The Academy of Sport and Physical Activity (ASPA) employs a number of academic staff whose scholarly work reflects the ‘socio-cultural’ aspects of sport performance. Examples of these projects include:
- the ecological impact of nature sports;
- race/racism in the media and cultural industries;
- the representation of female athletes at sporting mega-events;
- ecological dynamics in athletic performance;
- the role of sport in international development; and,
- the shifting landscape of mental health and athlete wellbeing.
This research is supported by a large body of published work in high impact journals and is internationally recognised for its contributions to the fields of sport performance, sport sociology, (social) psychology, political ecology, gender studies and sport coaching and pedagogy.
The formation of the ‘Sport and performance cultures’ theme will broadly reflect, and build upon, much of the great work that is being completed in this area, while also providing an important platform for future research and consultancy opportunities. The broad remit of the group will be to engage in cutting edge scholarly work and consultancy projects, which recognise that sporting ‘performances’ – defined in the broadest sense to refer individual (i.e. becoming a better athlete), as well as institutional (i.e. developing effective policy and practice) and cultural performances (i.e. running a successful mega event) – are aligned to, and often highly dependent upon, a range of social factors relating to identities, bodies, landscapes, representations, knowledge and power.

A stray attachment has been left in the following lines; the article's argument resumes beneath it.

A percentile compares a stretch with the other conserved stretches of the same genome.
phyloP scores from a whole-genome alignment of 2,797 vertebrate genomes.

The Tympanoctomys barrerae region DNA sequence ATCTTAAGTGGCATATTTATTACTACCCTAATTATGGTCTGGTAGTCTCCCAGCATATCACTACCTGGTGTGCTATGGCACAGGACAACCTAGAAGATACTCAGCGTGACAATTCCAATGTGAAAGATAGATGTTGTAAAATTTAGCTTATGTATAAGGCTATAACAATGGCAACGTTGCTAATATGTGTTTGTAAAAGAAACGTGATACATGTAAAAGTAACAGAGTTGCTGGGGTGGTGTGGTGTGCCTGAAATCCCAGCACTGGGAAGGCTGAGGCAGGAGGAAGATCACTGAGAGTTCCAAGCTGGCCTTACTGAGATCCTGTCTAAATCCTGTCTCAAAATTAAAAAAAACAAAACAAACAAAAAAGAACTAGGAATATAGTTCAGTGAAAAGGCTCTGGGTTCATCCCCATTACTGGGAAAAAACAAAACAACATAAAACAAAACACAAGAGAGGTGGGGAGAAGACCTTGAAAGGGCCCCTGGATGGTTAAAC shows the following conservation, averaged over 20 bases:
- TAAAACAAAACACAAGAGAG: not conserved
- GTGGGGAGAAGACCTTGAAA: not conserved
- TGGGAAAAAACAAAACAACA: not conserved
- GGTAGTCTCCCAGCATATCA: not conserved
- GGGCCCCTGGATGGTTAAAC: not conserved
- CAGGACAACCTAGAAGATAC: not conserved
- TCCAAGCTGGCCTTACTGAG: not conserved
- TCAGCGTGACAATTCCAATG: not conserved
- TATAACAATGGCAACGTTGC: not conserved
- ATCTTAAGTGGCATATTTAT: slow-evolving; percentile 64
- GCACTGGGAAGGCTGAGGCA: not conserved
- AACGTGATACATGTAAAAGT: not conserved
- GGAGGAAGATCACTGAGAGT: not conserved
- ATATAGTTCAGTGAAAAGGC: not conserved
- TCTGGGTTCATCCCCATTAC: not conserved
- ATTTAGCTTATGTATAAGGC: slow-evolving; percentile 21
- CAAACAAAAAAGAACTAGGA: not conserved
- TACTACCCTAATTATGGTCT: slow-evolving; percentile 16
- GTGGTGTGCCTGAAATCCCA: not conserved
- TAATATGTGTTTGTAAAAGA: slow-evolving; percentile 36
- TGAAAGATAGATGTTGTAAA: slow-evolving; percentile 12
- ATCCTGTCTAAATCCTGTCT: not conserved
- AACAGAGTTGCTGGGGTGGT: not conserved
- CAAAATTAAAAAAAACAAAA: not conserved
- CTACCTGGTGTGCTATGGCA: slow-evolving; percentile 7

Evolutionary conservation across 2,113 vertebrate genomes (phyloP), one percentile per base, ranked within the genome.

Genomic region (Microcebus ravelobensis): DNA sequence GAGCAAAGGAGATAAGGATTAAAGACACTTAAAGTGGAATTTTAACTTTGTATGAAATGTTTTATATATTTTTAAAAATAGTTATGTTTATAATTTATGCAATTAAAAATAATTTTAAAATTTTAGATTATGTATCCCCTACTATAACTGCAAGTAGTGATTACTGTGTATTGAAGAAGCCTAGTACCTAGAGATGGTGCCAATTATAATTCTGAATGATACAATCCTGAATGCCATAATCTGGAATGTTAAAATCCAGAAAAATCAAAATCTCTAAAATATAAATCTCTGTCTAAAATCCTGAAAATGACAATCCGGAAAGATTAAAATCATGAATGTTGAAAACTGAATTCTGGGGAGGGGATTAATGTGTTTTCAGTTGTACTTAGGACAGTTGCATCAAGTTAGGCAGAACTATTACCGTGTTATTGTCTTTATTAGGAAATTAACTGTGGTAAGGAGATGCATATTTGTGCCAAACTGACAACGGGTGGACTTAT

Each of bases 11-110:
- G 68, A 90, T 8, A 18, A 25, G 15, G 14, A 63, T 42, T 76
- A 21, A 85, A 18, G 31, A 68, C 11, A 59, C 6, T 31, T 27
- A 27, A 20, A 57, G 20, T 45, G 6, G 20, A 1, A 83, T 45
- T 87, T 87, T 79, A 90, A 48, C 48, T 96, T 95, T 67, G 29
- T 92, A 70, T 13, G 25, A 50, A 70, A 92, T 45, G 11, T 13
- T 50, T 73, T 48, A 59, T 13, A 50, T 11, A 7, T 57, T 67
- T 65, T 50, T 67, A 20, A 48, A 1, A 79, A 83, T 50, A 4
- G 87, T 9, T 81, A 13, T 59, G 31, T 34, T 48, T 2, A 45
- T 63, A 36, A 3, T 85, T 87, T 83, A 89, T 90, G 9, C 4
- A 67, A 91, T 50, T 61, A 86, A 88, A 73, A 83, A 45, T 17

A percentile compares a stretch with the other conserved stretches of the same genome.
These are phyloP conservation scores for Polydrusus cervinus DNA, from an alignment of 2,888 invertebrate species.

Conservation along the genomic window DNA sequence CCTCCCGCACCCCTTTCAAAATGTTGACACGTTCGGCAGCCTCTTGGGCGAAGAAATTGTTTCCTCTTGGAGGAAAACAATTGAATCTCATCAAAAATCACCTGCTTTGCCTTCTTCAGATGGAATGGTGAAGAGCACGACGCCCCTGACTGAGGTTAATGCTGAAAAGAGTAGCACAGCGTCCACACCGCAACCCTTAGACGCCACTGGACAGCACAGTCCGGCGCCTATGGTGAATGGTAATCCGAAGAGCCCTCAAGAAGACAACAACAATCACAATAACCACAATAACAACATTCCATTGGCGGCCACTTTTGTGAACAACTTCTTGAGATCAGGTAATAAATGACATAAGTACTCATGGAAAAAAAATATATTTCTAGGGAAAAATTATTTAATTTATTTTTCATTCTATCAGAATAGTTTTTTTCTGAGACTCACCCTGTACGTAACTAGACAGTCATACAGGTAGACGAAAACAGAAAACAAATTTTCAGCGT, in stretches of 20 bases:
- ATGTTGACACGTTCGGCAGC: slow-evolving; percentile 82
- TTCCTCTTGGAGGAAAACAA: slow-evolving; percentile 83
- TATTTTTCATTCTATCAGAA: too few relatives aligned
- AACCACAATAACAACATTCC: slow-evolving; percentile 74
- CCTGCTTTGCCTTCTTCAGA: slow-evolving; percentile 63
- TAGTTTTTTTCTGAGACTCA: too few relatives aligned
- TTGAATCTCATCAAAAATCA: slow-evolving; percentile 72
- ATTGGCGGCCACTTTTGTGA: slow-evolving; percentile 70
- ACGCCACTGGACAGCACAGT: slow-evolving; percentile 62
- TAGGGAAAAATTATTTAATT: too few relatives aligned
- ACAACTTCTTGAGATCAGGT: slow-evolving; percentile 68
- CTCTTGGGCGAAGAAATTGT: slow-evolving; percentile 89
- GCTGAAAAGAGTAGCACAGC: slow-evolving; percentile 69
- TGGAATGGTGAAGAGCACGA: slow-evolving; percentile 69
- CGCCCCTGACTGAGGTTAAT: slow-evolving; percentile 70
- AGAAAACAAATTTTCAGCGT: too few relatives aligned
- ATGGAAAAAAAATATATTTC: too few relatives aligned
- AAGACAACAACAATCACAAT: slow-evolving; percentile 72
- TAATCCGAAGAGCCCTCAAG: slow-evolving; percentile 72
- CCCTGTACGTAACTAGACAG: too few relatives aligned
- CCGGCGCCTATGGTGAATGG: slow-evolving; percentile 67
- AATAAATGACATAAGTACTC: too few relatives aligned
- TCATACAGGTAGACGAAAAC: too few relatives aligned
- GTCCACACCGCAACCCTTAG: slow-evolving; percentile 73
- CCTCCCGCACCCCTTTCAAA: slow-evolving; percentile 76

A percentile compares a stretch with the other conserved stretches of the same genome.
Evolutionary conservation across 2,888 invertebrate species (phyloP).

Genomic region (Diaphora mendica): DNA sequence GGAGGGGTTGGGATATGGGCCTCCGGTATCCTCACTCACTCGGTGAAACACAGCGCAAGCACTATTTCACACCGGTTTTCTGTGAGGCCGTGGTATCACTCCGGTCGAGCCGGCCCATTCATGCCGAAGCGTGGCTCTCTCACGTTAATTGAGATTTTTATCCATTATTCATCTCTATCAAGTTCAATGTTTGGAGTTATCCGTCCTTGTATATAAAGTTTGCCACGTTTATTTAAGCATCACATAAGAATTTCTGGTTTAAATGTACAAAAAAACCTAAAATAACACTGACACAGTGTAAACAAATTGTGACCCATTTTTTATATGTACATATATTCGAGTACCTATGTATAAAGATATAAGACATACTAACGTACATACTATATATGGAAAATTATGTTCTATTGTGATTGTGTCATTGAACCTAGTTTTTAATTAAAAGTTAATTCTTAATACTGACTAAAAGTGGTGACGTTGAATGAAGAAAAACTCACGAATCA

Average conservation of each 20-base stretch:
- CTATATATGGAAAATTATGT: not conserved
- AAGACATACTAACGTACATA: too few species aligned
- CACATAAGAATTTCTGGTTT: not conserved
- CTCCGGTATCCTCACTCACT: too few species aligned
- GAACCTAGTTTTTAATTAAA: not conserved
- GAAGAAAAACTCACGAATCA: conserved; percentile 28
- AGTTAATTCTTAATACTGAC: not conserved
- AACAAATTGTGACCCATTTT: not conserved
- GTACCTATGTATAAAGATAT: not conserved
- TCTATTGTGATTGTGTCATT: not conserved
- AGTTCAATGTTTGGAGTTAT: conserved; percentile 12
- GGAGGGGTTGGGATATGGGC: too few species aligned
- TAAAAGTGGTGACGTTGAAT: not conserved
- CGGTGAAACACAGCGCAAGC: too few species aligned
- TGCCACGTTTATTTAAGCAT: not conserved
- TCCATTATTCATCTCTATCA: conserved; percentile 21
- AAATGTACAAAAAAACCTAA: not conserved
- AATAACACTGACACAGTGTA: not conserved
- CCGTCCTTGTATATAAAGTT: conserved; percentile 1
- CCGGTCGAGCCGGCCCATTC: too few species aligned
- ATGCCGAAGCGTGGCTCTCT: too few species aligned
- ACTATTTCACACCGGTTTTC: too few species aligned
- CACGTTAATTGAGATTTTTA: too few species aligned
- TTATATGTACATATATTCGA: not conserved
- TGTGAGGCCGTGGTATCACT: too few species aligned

The formation of this theme comes at an important time in sport policy and practice, as the UK government places increasing emphasis on the socio-cultural constraints in sport (see, for example Sporting Future, 2015). Moreover, while UK Sport continues to invest in supporting the development of a fair, equitable and ethical world-class sporting system in the UK, which is both athlete-centred and people-focused, this theme will allow for further exploration of the social injustices highlighted by recent events (such as, the #metoo movement, the Black Lives Matter protests and the Covid-19 pandemic).